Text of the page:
Introduction and Theme
Paul a pattern Theme Not of men But by God summary
It seems strange that Paul should claim to be set forth as a pattern to those who should believe afterwards. For, as we know, the Lord Jesus Christ is clearly our example eg. I Pet. 2:24. But looking at the context of this passage it is quite clear what Paul is meaning. Jesus had no sin, Paul did; Jesus never needed converting, Paul did. The pattern, or mould, that Paul speaks of is how God takes a sinner and changes him into a wonderful trophy of grace.
In the context of the opening chapters of Galatians we see this pattern of how God takes a man, and by His Spirit manifests His dear Son in him. It is all of grace, there is nothing of any earthly or fleshly work at all. Indeed Paul’s confession is that he regarded himself the ‘chief of sinners’. No doubt that this was because he was, before his conversion, one of the main persecutors of the church, and’ wasted it’ (Gal.1:13) The NT record clearly shows what he was like (Acts 8:1-3). Yet he obtained mercy. In doing so, Paul argues, that if the chief of sinners obtained mercy then anyone can. Therefore, he is set forth as a pattern of what God can do in anyone’s life, no matter how far they seem to have gone.
In the opening two chapters of
Galatians we have an unusually long passage of seeing God working in Paul’s
life, both in conversion and ministry - we see a pattern set forth. It is all of
grace and not of any fleshly works or effort.
In his dealings with the false brethren
we see Paul walking in the Spirit and not
after the flesh.
All in all the first two chapters are
significant in our understanding of this epistle.
The opening verse sets the scene for us:
If we compare this opening with the way Paul opens his other letters we see something noteworthy and interesting relevant to our thoughts.
All the epistles have Paul stating the fact that he was an apostle, a servant or whatever, but here in Galatians we are given some extra information a negative as well as a positive statement. He was an apostle by Jesus Christ and God the Father; he did not received his apostleship from men or by any man made authority, it was from God Himself. It was of God - not men; it was of the Spirit - not of the flesh. And this thought sets the tone for the whole of this epistle.
We note that Paul did not make himself an apostle, nor was he made one by men’s authority but by Jesus and God the Father. Many people make themselves something, or thinking they can appoint others by some ritual to an ‘office’, this is all of the flesh and not of the Spirit. Such systems and claims inevitably lead to a control system; either from an organisation called a ‘church’, or whatever, or by individuals claiming to be something special, either by outward proclamation or by their actions, or by sheer force of character. (This is how cults begin). No true ministry of the Spirit is ordained or appointed by men, it is all of God's grace.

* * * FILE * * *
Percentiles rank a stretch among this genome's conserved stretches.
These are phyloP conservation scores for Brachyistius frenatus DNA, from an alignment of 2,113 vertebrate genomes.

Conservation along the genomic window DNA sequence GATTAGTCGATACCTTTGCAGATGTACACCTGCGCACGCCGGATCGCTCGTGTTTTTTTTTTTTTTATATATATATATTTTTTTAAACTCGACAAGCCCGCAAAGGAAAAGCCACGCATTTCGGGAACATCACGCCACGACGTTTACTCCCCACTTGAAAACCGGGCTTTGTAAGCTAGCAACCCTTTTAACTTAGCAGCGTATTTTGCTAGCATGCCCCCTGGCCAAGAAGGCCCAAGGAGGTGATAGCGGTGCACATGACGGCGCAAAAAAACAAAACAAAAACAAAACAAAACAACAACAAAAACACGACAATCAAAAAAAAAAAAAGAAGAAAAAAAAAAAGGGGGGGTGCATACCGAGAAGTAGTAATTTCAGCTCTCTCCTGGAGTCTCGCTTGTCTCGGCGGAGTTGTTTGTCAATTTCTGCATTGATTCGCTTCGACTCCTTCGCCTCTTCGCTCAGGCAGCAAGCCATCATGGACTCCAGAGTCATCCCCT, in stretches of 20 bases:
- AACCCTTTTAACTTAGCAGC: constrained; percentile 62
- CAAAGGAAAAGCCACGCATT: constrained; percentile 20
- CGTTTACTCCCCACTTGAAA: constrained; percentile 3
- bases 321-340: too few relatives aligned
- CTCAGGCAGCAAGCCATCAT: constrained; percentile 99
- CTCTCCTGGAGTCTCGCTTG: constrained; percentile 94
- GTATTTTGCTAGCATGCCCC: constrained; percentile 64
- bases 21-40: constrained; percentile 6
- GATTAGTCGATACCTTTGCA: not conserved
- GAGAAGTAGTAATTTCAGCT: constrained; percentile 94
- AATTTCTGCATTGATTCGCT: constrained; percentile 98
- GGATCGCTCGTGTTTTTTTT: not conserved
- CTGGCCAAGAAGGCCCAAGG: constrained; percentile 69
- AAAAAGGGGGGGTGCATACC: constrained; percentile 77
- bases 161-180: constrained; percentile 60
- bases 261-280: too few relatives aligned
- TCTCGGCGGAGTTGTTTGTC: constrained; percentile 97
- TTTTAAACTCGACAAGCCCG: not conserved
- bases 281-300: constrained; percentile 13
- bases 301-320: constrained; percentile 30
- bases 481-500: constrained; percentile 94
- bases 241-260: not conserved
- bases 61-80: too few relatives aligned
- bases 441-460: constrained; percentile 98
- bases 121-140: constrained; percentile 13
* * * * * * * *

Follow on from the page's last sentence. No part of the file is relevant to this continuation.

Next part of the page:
What needs to be understood is that labels, such as apostle, pastor etc in scripture, are not titles of jobs, but descriptions of what a person does in the body of Christ. In the true church these men are not appointed by some ritual, they become recognised by the body that they have a particular gifting from God. No need to pass exams, complete a course or have a vote, or by any other man made method. God’s ways are not men’s ( Isa. 55:8-13)
2.3 But by God
The final part of the verse declares that God raised Jesus from the dead, it was a work of the Spirit and not the flesh. All works of the Spirit bring life, those of the flesh bring death. Paul's appointment by God to His Apostleship brought life indeed; one only needs to read the NT to see this.
This opening verse is a clear statement as to the message of the letter: the life of the Spirit as opposed to the works of the flesh. The one produces life and the other death. As we go through this letter we will examine this theme, comparing and contrasting life in the Spirit as opposed to life in the flesh.
The message of Galatians is that our salvation is all of God's grace, and has nothing to do with any works of the flesh. The Christian life is one of continuing in that grace, of walking in the Spirit. We are to remain in the freedom Christ has given to us and not allow anyone, or anything to draw us back into those works of the flesh. For example, modern Judaisers, religion of any sort, external do's and don'ts and anything else that gives an occasion for the flesh.
As we read on, we will find that the Galatian Christians, having begun well, had fallen back into the flesh. And this is always the danger for the Christian. We may have started well, but ‘how are we continuing?’ Look at Church history, past or recent, and see how many men of God or moves of God, having begun in the Spirit have fallen into fleshly ways by trying to live the life by their own efforts, trying to ‘keep’ what God gave in the first place by methods of the flesh, or of the world. This is the danger and sadly many fall into this way. Let us learn from this letter and having begun in the Spirit let us continue therein and not go back to live in the flesh again.